Several items of interest that seem to be left out of the media follow: The Coast Guard did NOT fill the diver's tanks. The air compressor on the Healy was out of service at the time. The tanks were apparently filled by a commercial shop in Seattle. This adds another variable to the mystery. A third person scheduled for the tragic dive "dodged a bullet" when she aborted her dive due a leak in her dry suit. A multibeam sonar for hydrographic studies, and a 3.5 khz subbottom profiler were left on during the dive. Uncertain if these systems could harm a person a few hundred feet away. (I doubt this was the case since several people had been participating in a Polar Bear swim. No others had any ill-effects as about a dozen of us took our turns in a plunge in a hole on the side of the ship, located even closer to the sonar transducers). I'm afraid this accident will remain a mystery for quite some time.
   comment# 7   - Robert Shepherd · Denver, CO, USA · Jan 9, 2007 @ 10:11am

The Coast Guard foia reading room provides all the underlying documents used by investigators. They covered everthing including sonar, and other equipment, line tender signals, dive equipment, training. I think the CG has done their homework on this one.
   comment# 8   - Jim Williams · Seattle Washington · Jan 14, 2007 @ 10:37am

I've just read through all of the official investigation reports, and it would seem that Lt Jessica Hill's death was caused by her tender party pulling her to the surface too rapidly - while she may have had a bouancy problem she was tethered, she was wearing a full face mask, and her cylinder still had air in it when later tested. Her ability to breath wasn't compromised and her regulator/mask were fine when later tested. If she had of been brought to the surface slowly by the tether then she would in all likelyhood be still with us today. What a terrible waste :( Condolences to the families of both divers,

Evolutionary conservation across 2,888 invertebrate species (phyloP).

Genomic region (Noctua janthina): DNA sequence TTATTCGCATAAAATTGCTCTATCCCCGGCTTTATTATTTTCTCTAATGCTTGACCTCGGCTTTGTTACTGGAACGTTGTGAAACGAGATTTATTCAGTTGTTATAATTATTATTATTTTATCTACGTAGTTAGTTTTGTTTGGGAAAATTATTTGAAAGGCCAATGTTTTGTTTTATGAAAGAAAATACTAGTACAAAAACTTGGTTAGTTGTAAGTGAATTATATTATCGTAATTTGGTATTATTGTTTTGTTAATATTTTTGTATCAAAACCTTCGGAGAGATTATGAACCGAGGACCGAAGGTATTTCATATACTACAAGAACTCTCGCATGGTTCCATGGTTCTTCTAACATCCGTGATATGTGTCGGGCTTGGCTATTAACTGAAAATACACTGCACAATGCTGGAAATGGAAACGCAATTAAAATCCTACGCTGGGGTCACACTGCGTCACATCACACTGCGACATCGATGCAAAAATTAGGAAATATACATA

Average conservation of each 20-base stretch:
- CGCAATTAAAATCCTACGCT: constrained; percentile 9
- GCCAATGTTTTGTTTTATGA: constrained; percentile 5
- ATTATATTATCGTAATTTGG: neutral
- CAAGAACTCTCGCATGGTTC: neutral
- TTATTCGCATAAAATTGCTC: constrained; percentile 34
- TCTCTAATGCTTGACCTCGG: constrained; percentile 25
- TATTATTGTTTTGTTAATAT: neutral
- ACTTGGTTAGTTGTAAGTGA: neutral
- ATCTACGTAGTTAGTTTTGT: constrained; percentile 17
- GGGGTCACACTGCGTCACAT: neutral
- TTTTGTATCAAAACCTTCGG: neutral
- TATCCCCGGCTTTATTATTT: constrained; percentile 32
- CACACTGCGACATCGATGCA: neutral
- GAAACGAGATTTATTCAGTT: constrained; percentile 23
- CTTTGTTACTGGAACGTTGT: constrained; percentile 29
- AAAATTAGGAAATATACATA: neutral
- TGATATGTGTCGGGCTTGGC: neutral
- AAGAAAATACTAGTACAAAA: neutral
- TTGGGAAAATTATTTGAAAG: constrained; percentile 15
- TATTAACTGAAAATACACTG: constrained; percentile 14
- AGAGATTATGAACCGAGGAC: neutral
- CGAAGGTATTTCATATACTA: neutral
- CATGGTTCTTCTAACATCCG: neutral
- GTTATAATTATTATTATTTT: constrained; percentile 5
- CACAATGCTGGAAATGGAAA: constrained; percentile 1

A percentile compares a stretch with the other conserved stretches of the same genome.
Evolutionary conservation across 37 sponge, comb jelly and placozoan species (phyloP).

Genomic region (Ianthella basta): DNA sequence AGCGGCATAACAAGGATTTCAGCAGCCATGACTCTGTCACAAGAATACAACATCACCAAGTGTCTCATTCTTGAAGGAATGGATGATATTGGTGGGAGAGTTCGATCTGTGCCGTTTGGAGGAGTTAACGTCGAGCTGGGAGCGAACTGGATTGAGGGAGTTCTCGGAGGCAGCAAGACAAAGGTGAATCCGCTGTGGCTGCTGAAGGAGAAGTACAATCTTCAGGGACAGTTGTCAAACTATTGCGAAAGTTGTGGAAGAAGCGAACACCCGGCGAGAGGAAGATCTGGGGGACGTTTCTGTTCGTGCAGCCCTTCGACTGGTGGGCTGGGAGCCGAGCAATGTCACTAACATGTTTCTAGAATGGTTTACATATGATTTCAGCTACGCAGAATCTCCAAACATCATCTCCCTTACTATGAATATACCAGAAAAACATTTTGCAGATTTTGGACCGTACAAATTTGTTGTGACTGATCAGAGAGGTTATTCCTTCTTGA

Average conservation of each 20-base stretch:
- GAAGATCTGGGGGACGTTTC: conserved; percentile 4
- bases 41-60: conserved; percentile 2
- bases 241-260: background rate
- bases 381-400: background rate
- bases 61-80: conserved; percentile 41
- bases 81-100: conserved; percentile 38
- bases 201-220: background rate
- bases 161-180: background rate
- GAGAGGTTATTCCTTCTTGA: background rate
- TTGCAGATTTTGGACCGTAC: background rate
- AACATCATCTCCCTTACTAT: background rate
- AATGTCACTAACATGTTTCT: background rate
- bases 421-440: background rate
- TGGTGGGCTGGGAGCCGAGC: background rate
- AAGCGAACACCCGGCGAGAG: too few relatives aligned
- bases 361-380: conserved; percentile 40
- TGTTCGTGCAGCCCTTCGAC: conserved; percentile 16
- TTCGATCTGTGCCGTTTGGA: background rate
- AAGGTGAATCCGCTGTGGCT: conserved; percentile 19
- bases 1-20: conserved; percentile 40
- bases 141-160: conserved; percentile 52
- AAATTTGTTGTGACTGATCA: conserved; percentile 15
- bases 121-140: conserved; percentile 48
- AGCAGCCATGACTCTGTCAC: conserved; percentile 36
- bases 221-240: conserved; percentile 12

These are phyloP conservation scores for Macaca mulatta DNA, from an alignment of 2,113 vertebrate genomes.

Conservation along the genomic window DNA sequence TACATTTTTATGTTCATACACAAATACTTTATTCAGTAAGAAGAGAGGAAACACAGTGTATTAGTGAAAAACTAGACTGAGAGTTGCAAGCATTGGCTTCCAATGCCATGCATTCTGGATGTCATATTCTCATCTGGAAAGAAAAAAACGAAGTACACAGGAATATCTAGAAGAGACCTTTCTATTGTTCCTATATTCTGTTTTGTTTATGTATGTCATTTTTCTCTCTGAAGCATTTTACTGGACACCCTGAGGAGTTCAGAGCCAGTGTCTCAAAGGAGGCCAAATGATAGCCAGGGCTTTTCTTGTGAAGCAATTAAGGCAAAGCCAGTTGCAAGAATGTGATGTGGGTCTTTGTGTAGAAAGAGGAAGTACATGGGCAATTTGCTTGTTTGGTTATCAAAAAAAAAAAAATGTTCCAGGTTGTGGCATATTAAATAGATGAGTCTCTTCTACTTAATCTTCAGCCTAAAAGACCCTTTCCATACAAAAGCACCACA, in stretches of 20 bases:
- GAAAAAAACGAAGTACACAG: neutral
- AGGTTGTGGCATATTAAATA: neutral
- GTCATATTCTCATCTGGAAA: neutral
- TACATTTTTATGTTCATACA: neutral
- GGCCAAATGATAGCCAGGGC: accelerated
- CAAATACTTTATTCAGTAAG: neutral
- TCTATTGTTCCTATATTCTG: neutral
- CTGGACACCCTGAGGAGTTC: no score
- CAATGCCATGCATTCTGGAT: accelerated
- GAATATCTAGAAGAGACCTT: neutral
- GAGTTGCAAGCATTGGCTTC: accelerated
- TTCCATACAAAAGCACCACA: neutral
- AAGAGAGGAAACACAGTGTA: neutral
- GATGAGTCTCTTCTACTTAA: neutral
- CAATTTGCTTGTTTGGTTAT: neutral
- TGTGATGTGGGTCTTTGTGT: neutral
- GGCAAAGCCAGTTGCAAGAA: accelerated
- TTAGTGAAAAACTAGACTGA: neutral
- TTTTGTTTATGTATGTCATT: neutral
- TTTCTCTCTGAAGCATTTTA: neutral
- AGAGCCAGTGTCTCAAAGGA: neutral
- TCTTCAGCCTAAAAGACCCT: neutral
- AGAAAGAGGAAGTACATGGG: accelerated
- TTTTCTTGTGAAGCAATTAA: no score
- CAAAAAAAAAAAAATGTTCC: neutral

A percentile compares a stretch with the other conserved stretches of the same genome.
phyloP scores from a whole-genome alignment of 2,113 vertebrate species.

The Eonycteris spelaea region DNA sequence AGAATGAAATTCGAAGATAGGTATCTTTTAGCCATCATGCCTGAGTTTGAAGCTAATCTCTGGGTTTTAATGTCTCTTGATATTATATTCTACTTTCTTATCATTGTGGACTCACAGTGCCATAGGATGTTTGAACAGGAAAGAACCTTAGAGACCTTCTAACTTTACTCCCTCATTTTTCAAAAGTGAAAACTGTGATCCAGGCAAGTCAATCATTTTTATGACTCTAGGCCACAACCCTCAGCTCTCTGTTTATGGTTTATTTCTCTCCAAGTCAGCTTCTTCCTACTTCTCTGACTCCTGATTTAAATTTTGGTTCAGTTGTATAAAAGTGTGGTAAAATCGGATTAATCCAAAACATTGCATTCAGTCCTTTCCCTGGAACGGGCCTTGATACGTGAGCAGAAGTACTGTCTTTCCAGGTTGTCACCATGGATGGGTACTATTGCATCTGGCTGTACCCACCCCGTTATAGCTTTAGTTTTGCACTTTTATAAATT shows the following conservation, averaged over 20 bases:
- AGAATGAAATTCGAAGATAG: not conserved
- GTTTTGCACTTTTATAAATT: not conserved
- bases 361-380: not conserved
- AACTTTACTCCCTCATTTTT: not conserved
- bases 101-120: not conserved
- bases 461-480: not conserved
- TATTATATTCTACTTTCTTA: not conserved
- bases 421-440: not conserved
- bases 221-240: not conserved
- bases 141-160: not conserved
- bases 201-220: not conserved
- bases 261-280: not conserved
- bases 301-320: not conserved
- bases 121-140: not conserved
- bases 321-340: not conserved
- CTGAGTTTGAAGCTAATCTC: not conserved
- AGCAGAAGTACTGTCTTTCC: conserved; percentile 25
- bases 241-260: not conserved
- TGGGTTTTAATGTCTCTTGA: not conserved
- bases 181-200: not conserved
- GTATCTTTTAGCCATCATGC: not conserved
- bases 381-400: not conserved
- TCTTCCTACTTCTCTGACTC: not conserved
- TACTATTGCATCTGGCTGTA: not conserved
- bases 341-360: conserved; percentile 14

comment# 9   - Dive Trainer · Melbourne, Australia · Jan 16, 2007 @ 4:08am

They seem to have left out the information about the tether lines being extended beyond normal. BEYOND the 20 ft. If you go back and read the information the CG did release at first, before this got hush hush.... The tether lines were way beyond 20 ft. First of all, how could that happen if the line people were doing the job they were tasked to do and secondly, the two couldn't have rapidly ascended if they had to PULL them up from a depth beyond 100ft. I live for and love the US Coast Guard but they aren't telling the truth about what happened that day. And a few more people need to be held accountable for the two deaths. Not Just the Capt.
   comment# 10   - Former Coast Guard Ice Breaker Member · USA · Jan 9, 2008 @ 2:46am

I was in the u.s. navy in the arctic ocean in 1988, it could have been a great white shark attack.
   comment# 11   - (Capt Kirk) Richard Vergara Ret. · Miami, Fla · Jan 31, 2010 @ 6:57pm

The truth is we will never know what happened that day....the day I lost my sister...my best friend. According to the Coast Guard report Jessica accended to 189 feet and Steven to 220 feet. They were suspose to be at 20 feet for 20 minutes. Only after 30 minutes did the inexperienced line tenders realized there was a problem. My question to you is where the hell was the "Captain" and the "Commanding Officer". This dive should have been prevented and this tragedy should NOT have happened. When the rescue diver and Steven had holes in their dry suits this mission should have been aborted. For some reason the no balled Captain allowed them to continue on. I hope he sleeps well at night with two lives he essentially took on his conscious
   comment# 12   - Adrienne Hill Fowler · USA · Jan 23, 2012 @ 7:50pm

am an ex c.g 2nd class diver-uscgc northwind-was a diver on the northwind 81-82 did brig time over joke of a diving program-command was aware of deficiencies in diving program many years before healy tragedy, command blatantly refused to follow navy dive manual on countless occasions putting divers needlessly in harms way with little or -0- concern. no one covers up like the gov.
   comment# 13   - jimmy who · pubelo, co · Sep 27, 2016 @ 12:00pm